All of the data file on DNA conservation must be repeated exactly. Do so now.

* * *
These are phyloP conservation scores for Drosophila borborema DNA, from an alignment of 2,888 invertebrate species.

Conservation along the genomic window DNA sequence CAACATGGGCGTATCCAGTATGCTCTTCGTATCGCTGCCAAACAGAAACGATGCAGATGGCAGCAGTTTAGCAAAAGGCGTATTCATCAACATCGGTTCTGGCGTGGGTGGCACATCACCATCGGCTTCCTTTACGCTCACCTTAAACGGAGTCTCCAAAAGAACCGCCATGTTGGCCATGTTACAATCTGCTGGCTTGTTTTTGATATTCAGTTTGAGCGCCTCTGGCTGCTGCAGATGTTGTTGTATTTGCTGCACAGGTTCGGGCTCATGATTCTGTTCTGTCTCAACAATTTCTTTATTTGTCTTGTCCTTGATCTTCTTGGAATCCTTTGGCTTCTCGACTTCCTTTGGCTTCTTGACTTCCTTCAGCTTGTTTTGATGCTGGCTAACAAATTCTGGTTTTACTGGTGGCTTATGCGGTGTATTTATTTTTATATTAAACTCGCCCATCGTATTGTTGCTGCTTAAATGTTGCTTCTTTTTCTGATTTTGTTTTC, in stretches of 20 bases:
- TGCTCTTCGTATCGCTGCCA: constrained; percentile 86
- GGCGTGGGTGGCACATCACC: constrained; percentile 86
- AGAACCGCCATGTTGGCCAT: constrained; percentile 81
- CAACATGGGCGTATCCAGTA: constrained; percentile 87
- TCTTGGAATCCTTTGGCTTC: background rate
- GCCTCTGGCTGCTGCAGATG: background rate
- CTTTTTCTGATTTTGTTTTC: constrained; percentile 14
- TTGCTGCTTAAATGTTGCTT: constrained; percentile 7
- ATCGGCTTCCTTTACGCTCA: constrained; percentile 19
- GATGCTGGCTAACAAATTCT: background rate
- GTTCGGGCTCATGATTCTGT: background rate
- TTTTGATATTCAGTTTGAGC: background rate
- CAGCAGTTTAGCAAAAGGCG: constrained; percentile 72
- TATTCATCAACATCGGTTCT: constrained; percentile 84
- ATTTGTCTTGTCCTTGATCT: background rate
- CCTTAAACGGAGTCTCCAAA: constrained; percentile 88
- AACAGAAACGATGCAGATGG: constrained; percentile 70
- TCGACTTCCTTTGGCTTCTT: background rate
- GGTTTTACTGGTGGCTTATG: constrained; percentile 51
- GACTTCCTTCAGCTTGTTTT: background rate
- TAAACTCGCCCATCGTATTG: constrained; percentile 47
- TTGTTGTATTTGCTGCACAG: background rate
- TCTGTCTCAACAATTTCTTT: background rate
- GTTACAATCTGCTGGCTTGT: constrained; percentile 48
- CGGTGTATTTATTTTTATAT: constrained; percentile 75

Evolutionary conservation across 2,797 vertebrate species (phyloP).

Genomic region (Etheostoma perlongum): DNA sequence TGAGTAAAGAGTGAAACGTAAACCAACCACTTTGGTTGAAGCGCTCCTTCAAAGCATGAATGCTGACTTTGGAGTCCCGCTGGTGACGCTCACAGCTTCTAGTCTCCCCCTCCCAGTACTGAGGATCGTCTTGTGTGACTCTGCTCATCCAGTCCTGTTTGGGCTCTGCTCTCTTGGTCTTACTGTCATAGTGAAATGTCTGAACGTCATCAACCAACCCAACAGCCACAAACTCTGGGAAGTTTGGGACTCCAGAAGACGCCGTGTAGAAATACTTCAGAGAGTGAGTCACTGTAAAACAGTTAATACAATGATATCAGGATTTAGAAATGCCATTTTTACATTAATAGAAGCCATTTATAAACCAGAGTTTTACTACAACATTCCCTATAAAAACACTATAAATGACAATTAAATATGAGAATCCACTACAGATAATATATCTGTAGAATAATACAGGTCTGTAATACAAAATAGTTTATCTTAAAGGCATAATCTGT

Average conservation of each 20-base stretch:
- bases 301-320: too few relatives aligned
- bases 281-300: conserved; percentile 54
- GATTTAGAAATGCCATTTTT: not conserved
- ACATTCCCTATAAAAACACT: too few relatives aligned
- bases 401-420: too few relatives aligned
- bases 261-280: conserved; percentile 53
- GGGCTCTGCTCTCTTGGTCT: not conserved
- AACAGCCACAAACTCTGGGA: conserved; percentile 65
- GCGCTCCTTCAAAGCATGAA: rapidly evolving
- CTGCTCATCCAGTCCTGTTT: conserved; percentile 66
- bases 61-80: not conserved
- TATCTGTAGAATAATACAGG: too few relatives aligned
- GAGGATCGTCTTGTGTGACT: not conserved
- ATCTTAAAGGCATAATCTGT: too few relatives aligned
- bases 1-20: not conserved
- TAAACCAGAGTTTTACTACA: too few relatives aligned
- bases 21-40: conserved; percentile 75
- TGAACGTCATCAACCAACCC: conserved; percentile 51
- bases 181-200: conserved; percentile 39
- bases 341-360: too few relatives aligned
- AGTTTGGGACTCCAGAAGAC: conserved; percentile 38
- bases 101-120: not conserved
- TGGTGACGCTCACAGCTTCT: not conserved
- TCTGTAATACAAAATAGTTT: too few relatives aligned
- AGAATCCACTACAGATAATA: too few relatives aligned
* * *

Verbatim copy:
These are phyloP conservation scores for Drosophila borborema DNA, from an alignment of 2,888 invertebrate species.

Conservation along the genomic window DNA sequence CAACATGGGCGTATCCAGTATGCTCTTCGTATCGCTGCCAAACAGAAACGATGCAGATGGCAGCAGTTTAGCAAAAGGCGTATTCATCAACATCGGTTCTGGCGTGGGTGGCACATCACCATCGGCTTCCTTTACGCTCACCTTAAACGGAGTCTCCAAAAGAACCGCCATGTTGGCCATGTTACAATCTGCTGGCTTGTTTTTGATATTCAGTTTGAGCGCCTCTGGCTGCTGCAGATGTTGTTGTATTTGCTGCACAGGTTCGGGCTCATGATTCTGTTCTGTCTCAACAATTTCTTTATTTGTCTTGTCCTTGATCTTCTTGGAATCCTTTGGCTTCTCGACTTCCTTTGGCTTCTTGACTTCCTTCAGCTTGTTTTGATGCTGGCTAACAAATTCTGGTTTTACTGGTGGCTTATGCGGTGTATTTATTTTTATATTAAACTCGCCCATCGTATTGTTGCTGCTTAAATGTTGCTTCTTTTTCTGATTTTGTTTTC, in stretches of 20 bases:
- TGCTCTTCGTATCGCTGCCA: constrained; percentile 86
- GGCGTGGGTGGCACATCACC: constrained; percentile 86
- AGAACCGCCATGTTGGCCAT: constrained; percentile 81
- CAACATGGGCGTATCCAGTA: constrained; percentile 87
- TCTTGGAATCCTTTGGCTTC: background rate
- GCCTCTGGCTGCTGCAGATG: background rate
- CTTTTTCTGATTTTGTTTTC: constrained; percentile 14
- TTGCTGCTTAAATGTTGCTT: constrained; percentile 7
- ATCGGCTTCCTTTACGCTCA: constrained; percentile 19
- GATGCTGGCTAACAAATTCT: background rate
- GTTCGGGCTCATGATTCTGT: background rate
- TTTTGATATTCAGTTTGAGC: background rate
- CAGCAGTTTAGCAAAAGGCG: constrained; percentile 72
- TATTCATCAACATCGGTTCT: constrained; percentile 84
- ATTTGTCTTGTCCTTGATCT: background rate
- CCTTAAACGGAGTCTCCAAA: constrained; percentile 88
- AACAGAAACGATGCAGATGG: constrained; percentile 70
- TCGACTTCCTTTGGCTTCTT: background rate
- GGTTTTACTGGTGGCTTATG: constrained; percentile 51
- GACTTCCTTCAGCTTGTTTT: background rate
- TAAACTCGCCCATCGTATTG: constrained; percentile 47
- TTGTTGTATTTGCTGCACAG: background rate
- TCTGTCTCAACAATTTCTTT: background rate
- GTTACAATCTGCTGGCTTGT: constrained; percentile 48
- CGGTGTATTTATTTTTATAT: constrained; percentile 75

Evolutionary conservation across 2,797 vertebrate species (phyloP).

Genomic region (Etheostoma perlongum): DNA sequence TGAGTAAAGAGTGAAACGTAAACCAACCACTTTGGTTGAAGCGCTCCTTCAAAGCATGAATGCTGACTTTGGAGTCCCGCTGGTGACGCTCACAGCTTCTAGTCTCCCCCTCCCAGTACTGAGGATCGTCTTGTGTGACTCTGCTCATCCAGTCCTGTTTGGGCTCTGCTCTCTTGGTCTTACTGTCATAGTGAAATGTCTGAACGTCATCAACCAACCCAACAGCCACAAACTCTGGGAAGTTTGGGACTCCAGAAGACGCCGTGTAGAAATACTTCAGAGAGTGAGTCACTGTAAAACAGTTAATACAATGATATCAGGATTTAGAAATGCCATTTTTACATTAATAGAAGCCATTTATAAACCAGAGTTTTACTACAACATTCCCTATAAAAACACTATAAATGACAATTAAATATGAGAATCCACTACAGATAATATATCTGTAGAATAATACAGGTCTGTAATACAAAATAGTTTATCTTAAAGGCATAATCTGT

Average conservation of each 20-base stretch:
- bases 301-320: too few relatives aligned
- bases 281-300: conserved; percentile 54
- GATTTAGAAATGCCATTTTT: not conserved
- ACATTCCCTATAAAAACACT: too few relatives aligned
- bases 401-420: too few relatives aligned
- bases 261-280: conserved; percentile 53
- GGGCTCTGCTCTCTTGGTCT: not conserved
- AACAGCCACAAACTCTGGGA: conserved; percentile 65
- GCGCTCCTTCAAAGCATGAA: rapidly evolving
- CTGCTCATCCAGTCCTGTTT: conserved; percentile 66
- bases 61-80: not conserved
- TATCTGTAGAATAATACAGG: too few relatives aligned
- GAGGATCGTCTTGTGTGACT: not conserved
- ATCTTAAAGGCATAATCTGT: too few relatives aligned
- bases 1-20: not conserved
- TAAACCAGAGTTTTACTACA: too few relatives aligned
- bases 21-40: conserved; percentile 75
- TGAACGTCATCAACCAACCC: conserved; percentile 51
- bases 181-200: conserved; percentile 39
- bases 341-360: too few relatives aligned
- AGTTTGGGACTCCAGAAGAC: conserved; percentile 38
- bases 101-120: not conserved
- TGGTGACGCTCACAGCTTCT: not conserved
- TCTGTAATACAAAATAGTTT: too few relatives aligned
- AGAATCCACTACAGATAATA: too few relatives aligned